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Gerson Therapy

Forgive me reader, for I have “sinned.” It’s been over a week now since my last post. ;)

This past weekend, I watched an interesting new documentary on Netflix, via their online viewing feature. It was totally by accident, as I was just browsing to find some mindless entertainment to cap a busy day giving RawDoneLight a facelift.

So, it was fortuitous that I came upon The Beautiful Truth (clever title, given Al Gore’s film). It was interesting in more ways than one. First, the information itself. This was really the reason I kept watching. The main premise was about treating cancer thru nutrition and how it is that known carcinogens are allowed to continue to proliferate in our environment. Indeed, in our mouths! I’d heard about the mercury amalgam claims before, but my dentist, whom I trust, had always satisfactorily withstood my grilling, so I was skeptical. Well, I’m starting to return to the concerned category. The images of mercury vapors being released by just (vigorously) rubbing on a filled tooth were fascinating, if not entirely believable. And some of the comments from people in the FDA, etc., seemed rather condemning admissions as well.

The second interesting part of the movie was the narration. Of course, a narrator is not unusual in a documentary, of which I’m a rather avid viewer, but this one was. He’s the main character’s father, and he drifted between roles as proud family member and neutral third party in retelling the story of his son’s school project (ostensibly, the reason for the investigations). His use of the phrase “the boy” was especially odd. Probably just a regional colloquialism; it sounded weird to this New Englander.

Anyway, it all piqued my curiosity enough to check out the Gerson Institute’s site. The movie wasn’t specific, but it did mention juicing and eating organic, whole foods, so I wanted to see whether the diet was actually vegetarian. Indeed, it may even be vegan, according to this blurb found therein:

The Gerson diet is naturally high in vitamins, minerals, enzymes, micro-nutrients, extremely low in sodium and fats, and rich in fluids.

The following is a typical daily diet for a Gerson patient on the full therapy regimen:

  • Thirteen glasses of fresh, raw carrot/apple and green-leaf juices prepared hourly from fresh, organic fruits and vegetables.

  • Three full vegetarian meals, freshly prepared from organically grown fruits, vegetables and whole grains. A typical meal will include salad, cooked vegetables, baked potatoes, vegetable soup and juice.
  • Fresh fruit and fresh fruit dessert available at all hours for snacking, in addition to the regular diet.

Where it goes astray is in the supplements/medications. There you’ll find liver extracts, thyroid, and pancreatic enzymes. Oh, and coffee enemas. LOL.

So, overall, it was a heavily conspiracy theory-laden film, with strange narration, but some redeeming qualities and jumping off points for further inquiry. Their site also has a link to view The Gerson Miracle online, but I haven’t gone through the registration process yet. If you beat me to it, please leave a comment, and let me know what you thought.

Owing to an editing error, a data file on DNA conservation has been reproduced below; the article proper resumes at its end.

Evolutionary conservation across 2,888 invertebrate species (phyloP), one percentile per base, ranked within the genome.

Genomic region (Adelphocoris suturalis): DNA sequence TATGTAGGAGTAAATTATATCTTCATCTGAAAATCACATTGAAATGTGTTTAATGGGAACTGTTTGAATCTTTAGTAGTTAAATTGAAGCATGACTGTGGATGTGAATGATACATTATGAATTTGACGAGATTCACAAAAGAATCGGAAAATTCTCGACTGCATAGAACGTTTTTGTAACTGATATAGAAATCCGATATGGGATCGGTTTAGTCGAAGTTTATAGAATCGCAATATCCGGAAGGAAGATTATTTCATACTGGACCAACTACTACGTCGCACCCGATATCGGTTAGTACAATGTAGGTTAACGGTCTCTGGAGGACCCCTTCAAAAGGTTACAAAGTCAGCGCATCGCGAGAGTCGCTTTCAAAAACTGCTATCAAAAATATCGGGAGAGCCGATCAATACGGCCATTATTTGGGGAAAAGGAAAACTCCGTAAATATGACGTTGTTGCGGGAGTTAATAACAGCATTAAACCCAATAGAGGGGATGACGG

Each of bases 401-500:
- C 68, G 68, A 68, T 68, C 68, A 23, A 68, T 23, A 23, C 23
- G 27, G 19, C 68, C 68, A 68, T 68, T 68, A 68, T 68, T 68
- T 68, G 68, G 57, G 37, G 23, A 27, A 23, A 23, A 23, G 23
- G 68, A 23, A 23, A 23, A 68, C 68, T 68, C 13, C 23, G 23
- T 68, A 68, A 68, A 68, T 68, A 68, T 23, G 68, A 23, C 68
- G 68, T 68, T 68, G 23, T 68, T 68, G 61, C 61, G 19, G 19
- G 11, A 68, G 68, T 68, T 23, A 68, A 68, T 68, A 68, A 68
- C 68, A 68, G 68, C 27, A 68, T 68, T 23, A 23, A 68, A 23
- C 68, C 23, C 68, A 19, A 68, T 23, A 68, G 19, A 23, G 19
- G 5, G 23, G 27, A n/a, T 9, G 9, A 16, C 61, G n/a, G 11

Incidentally, this month marks the first of a controversial, three-part series on vegetarian supplementation in the newsletter. If you’re not yet a subscriber, this would be a great time to hop on board. After all, it’s free!

4 Responses to “Gerson Therapy”

  1. brivari says:

    You’re sinning again ‘-)

    Gerson therapy :(

    I’ve not watched the film (or heard of this before!), just looked over their website and then talked to a few people about it… one alternative practitioner said they’d do chemo before they’d trust Gerson (from a very anti-chemo person)!

    Did you find anyone not connected to Gerson that has anything positive to say about them?

  2. Be my therapist says:

    My mother has been diagnosed recently with breast cancer. She relies a lot on naturopathy and this article stoked my curiosity. I do think that chemotherapy is very effective in the first few stages of cancer. I have heard of embryonic stem cell therapy being very beneficial in certain types of cancer too. One of my friends suggested homeopathy too. What is the success rate of gerson therapy with cancer? I asked her oncologist about the same. They were quite skeptical as it seems to be effective with Stage I &II melanomas only.

  3. nice post, i think that our nutrition could really be the answer to alot of our problems. i think the major problem with that is that we don’t really want to eat well because it doesn’t taste as good sometimes.

  4. mmbohm says:

    Hi, I watched The Beautiful Truth about a year ago, and it had caught my interest afterwards so I too did some research online about it. Learned about coffee enemas and didn’t go any further into it! But then I happened to watch the newest movie – The Gerson Miracle – you can watch it online on netflix now. And it does a much better job of explaining the theory behind it all. And to me it kind of makes since to use the therapy as a preventative action, especially if you can make lifestyle changes and not eat meat or processed foods. And it makes more sense if you already believe and know why meat and processed foods are not good for your body! It’s like a cleansing diet, as far as the enemas go -to get all that crap out of your system – and the juicing gets that nutrients directly into your bloodstream almost immediately and to the cells. So you’re basically giving your body what it needs to heal itself from diseases like it should be able to in the first place.
    Just my thoughts on it. ;)

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